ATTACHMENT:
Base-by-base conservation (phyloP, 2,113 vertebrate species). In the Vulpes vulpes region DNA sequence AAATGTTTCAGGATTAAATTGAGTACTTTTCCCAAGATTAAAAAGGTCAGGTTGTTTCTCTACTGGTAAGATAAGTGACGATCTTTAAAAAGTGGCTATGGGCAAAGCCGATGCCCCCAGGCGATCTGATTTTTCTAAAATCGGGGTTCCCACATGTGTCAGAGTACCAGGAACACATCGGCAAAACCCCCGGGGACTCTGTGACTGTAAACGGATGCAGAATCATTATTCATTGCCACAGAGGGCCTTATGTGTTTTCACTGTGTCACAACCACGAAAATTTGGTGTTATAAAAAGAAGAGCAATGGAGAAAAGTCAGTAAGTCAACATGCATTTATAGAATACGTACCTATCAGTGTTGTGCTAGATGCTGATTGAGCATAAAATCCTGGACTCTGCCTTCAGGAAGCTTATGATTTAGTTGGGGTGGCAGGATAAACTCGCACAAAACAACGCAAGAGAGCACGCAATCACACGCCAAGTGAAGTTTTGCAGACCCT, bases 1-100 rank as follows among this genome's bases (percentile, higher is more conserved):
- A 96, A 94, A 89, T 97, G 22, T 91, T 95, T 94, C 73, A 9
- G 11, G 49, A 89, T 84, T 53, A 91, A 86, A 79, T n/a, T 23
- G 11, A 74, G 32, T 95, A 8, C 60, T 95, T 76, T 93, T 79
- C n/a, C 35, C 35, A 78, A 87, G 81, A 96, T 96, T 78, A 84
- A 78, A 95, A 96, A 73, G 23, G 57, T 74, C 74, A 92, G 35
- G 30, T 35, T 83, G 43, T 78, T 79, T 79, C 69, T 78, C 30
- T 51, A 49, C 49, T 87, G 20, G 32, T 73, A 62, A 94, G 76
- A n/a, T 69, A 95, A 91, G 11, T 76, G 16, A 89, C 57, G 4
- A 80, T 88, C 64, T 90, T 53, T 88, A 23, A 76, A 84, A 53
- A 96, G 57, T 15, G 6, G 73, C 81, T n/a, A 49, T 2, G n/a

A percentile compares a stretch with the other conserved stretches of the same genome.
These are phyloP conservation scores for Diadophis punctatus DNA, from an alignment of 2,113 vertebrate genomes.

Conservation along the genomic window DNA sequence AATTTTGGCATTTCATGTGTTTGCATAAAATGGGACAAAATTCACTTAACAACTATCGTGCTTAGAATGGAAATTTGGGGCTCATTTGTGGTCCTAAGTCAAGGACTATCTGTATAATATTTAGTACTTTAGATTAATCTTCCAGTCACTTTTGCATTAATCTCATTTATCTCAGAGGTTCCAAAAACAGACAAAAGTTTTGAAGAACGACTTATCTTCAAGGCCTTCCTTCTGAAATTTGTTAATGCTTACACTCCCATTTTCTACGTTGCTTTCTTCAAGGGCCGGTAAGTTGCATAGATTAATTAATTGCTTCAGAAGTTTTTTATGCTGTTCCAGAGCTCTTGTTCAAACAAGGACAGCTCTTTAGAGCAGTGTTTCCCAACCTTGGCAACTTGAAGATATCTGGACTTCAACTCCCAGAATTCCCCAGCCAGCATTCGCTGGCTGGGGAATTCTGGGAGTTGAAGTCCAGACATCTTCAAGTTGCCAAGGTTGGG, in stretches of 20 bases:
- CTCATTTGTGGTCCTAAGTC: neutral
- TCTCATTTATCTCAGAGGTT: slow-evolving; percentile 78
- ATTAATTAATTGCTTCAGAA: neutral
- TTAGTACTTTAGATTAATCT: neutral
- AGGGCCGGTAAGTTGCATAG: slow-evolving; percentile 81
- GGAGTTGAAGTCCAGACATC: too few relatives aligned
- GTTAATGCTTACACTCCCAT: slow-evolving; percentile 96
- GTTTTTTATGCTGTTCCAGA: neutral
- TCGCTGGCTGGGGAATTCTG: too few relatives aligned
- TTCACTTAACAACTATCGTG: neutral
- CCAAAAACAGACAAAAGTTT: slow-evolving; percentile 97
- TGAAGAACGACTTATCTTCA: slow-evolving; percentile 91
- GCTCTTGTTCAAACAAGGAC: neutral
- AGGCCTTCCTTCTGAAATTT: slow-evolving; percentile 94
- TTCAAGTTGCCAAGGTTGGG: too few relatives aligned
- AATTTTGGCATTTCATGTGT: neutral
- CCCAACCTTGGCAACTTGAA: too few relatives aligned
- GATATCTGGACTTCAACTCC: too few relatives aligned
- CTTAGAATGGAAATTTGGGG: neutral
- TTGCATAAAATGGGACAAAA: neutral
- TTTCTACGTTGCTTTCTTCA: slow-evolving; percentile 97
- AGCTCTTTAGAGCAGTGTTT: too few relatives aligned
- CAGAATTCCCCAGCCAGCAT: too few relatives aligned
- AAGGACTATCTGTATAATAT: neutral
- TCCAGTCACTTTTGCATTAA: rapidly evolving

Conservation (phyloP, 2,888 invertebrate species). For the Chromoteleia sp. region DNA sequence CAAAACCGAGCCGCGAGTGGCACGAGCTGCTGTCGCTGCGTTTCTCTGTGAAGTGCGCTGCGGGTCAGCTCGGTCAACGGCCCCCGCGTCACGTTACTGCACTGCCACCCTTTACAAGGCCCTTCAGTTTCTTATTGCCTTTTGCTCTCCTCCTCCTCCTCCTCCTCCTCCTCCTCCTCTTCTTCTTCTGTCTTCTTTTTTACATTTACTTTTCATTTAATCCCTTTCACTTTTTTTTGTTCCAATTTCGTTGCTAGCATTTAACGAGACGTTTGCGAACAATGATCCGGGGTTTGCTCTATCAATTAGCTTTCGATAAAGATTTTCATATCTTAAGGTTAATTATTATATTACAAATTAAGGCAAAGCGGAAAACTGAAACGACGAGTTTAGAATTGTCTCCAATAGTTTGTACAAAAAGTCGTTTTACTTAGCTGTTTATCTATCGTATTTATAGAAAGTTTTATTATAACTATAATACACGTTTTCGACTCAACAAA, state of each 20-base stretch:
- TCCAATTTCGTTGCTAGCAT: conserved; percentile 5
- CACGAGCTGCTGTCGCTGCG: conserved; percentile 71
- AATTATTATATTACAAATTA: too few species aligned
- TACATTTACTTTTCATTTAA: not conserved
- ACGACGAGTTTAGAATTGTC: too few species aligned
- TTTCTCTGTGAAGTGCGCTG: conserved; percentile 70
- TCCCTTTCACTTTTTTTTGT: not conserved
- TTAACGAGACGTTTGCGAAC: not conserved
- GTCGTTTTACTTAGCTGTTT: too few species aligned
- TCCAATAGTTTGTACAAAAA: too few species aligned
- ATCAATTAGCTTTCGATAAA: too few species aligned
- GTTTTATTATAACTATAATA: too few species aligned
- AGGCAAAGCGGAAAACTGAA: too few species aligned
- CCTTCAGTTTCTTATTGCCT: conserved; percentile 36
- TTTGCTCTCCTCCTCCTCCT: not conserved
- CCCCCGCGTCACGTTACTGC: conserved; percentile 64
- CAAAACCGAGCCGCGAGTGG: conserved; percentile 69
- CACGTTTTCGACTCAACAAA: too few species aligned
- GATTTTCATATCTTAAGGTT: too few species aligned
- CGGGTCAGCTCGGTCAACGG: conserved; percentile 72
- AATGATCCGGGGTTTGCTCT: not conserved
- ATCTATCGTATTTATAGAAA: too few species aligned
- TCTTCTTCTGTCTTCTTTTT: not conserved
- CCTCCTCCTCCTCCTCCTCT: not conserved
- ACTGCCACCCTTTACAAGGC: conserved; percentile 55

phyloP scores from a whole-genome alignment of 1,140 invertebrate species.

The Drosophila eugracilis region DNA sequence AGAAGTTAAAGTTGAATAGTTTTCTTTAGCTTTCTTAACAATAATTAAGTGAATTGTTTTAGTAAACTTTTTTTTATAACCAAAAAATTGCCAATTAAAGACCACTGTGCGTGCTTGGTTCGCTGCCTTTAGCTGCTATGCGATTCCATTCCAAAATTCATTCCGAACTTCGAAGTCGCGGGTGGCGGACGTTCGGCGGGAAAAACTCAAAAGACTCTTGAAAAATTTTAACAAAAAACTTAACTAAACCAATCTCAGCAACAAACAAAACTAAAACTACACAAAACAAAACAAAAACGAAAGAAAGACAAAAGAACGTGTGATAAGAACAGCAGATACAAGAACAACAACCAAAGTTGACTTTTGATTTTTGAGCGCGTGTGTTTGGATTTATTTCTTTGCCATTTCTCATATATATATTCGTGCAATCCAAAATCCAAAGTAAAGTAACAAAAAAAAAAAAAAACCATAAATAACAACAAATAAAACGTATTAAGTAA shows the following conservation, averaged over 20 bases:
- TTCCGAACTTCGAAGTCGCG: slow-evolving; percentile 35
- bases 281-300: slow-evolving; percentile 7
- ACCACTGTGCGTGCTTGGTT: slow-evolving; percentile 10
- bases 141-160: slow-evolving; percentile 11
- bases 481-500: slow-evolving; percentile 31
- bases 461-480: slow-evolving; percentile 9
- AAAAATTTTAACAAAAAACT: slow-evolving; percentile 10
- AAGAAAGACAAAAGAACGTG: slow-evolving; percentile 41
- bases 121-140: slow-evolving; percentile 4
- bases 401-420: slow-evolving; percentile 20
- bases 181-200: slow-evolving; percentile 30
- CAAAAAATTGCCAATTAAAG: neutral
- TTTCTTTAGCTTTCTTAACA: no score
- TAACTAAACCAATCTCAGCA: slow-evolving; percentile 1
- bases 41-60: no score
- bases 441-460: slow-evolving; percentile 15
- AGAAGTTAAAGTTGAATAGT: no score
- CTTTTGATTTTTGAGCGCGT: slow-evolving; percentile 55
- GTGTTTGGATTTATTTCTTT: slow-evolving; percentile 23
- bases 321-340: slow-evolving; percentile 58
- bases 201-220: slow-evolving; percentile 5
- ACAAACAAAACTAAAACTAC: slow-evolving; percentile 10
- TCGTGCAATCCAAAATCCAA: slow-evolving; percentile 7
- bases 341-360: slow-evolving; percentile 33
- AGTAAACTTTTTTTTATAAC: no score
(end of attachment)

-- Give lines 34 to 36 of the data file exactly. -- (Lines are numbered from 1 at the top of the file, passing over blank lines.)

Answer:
- TTGCATAAAATGGGACAAAA: neutral
- TTTCTACGTTGCTTTCTTCA: slow-evolving; percentile 97
- AGCTCTTTAGAGCAGTGTTT: too few relatives aligned